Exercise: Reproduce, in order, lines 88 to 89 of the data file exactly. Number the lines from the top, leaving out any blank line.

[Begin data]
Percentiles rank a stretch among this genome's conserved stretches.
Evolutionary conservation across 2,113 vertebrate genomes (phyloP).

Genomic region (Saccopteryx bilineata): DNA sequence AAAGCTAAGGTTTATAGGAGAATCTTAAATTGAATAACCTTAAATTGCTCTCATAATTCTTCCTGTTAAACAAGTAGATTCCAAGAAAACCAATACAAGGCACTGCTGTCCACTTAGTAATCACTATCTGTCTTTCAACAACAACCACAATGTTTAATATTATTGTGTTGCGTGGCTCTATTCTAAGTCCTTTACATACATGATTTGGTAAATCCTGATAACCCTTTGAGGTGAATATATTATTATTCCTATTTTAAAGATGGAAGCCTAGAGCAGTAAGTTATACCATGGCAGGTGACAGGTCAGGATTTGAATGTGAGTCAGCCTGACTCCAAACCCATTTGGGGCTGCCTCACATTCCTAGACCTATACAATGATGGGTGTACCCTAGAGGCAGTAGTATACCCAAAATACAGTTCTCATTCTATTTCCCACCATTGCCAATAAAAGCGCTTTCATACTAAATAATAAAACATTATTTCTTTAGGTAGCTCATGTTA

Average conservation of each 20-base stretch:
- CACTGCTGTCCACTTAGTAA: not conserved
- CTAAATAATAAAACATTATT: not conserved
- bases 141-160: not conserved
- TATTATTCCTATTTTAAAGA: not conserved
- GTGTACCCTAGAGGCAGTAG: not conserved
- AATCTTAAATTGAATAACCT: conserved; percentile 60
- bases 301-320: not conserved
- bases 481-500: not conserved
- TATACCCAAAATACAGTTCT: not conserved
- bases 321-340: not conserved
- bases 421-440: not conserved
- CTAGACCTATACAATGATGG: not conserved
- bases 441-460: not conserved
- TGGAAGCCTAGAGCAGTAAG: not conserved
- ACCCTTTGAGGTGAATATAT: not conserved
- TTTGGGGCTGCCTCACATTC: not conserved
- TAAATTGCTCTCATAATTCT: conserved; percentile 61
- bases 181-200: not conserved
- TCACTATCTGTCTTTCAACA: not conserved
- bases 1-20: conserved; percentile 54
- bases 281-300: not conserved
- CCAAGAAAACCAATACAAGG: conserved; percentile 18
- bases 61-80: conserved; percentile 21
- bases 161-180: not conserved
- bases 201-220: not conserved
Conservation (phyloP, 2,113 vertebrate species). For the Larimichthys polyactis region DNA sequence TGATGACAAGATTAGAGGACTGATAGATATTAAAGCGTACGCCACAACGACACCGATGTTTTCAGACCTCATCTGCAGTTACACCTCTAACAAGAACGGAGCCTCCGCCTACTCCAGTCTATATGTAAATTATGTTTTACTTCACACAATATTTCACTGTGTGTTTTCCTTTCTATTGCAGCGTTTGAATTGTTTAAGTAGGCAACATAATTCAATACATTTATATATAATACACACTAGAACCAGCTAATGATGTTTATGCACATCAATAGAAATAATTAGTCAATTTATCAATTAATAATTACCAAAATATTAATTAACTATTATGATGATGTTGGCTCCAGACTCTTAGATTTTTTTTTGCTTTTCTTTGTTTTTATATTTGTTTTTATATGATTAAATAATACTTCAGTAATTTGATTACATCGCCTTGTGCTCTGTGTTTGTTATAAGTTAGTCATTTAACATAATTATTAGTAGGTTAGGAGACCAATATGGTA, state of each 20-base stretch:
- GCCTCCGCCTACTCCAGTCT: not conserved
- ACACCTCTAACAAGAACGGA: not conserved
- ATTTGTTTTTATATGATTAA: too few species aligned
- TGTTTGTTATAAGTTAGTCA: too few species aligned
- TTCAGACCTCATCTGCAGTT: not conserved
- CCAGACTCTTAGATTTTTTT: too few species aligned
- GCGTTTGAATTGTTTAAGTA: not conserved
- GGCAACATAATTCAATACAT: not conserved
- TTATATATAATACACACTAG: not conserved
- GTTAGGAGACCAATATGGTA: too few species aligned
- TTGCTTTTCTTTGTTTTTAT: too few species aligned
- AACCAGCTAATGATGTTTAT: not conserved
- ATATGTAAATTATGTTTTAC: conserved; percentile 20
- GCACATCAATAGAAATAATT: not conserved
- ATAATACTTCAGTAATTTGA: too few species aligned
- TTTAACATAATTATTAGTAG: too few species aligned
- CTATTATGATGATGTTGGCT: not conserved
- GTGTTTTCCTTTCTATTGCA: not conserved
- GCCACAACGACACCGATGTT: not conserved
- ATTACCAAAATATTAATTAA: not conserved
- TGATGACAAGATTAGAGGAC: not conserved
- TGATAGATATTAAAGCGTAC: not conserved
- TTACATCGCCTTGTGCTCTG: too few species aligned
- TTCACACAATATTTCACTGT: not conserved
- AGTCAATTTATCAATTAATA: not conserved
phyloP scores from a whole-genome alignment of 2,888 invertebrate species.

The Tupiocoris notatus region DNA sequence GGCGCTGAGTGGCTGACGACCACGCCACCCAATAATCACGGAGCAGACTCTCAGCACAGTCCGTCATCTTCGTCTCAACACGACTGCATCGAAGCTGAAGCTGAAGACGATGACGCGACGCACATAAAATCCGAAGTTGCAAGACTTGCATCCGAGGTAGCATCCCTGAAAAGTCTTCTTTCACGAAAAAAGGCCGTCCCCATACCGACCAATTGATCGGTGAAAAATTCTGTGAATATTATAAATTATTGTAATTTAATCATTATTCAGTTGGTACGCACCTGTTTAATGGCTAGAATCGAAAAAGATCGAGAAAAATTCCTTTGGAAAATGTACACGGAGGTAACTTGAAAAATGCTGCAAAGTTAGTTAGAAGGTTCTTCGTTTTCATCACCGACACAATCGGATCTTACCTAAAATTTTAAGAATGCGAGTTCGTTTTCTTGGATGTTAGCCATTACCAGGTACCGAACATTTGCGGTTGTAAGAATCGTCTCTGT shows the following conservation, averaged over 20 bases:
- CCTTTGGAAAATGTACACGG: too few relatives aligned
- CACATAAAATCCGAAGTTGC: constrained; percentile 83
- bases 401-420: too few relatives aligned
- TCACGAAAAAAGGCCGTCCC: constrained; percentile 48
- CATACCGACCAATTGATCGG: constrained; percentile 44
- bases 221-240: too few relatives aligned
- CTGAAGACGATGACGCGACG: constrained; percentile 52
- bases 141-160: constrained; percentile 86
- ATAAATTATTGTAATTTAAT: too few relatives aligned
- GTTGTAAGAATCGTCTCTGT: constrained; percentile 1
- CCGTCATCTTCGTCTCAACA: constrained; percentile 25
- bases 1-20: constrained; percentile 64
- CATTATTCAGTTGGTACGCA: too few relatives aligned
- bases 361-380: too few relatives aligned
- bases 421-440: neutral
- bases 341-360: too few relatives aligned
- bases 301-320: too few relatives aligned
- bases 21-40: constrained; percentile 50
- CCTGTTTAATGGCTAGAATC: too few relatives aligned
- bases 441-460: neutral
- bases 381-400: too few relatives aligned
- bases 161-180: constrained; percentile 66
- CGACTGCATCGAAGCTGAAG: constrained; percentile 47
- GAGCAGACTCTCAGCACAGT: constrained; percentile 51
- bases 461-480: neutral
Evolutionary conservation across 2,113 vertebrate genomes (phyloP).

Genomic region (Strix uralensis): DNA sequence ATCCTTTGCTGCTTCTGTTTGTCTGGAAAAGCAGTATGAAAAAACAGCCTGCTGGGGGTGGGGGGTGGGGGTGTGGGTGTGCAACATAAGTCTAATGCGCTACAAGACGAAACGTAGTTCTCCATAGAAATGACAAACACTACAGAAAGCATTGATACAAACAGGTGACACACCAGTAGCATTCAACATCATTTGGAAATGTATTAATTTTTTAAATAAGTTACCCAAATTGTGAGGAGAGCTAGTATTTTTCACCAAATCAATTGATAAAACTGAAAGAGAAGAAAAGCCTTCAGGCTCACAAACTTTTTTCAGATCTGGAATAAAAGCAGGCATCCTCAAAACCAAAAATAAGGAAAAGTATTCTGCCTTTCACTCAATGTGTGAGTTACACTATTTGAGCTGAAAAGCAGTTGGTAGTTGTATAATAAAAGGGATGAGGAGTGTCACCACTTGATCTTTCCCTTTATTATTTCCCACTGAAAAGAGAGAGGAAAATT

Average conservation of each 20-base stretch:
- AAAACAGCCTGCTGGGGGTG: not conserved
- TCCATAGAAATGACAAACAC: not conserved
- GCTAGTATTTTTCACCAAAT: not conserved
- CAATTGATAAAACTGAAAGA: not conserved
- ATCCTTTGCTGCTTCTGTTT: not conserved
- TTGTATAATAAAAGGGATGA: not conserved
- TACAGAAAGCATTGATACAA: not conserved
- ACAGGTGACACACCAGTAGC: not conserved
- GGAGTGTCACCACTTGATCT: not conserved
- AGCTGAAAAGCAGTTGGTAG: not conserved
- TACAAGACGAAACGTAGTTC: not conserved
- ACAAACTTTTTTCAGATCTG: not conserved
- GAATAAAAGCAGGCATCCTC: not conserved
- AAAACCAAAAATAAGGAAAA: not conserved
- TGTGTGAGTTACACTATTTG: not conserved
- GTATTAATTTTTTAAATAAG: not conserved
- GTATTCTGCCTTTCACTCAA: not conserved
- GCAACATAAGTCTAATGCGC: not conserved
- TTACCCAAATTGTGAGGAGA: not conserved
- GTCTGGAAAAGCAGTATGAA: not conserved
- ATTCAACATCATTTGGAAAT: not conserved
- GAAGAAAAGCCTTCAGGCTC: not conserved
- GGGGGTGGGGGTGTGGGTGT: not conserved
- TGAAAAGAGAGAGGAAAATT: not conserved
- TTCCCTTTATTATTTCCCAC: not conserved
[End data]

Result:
- GCTAGTATTTTTCACCAAAT: not conserved
- CAATTGATAAAACTGAAAGA: not conserved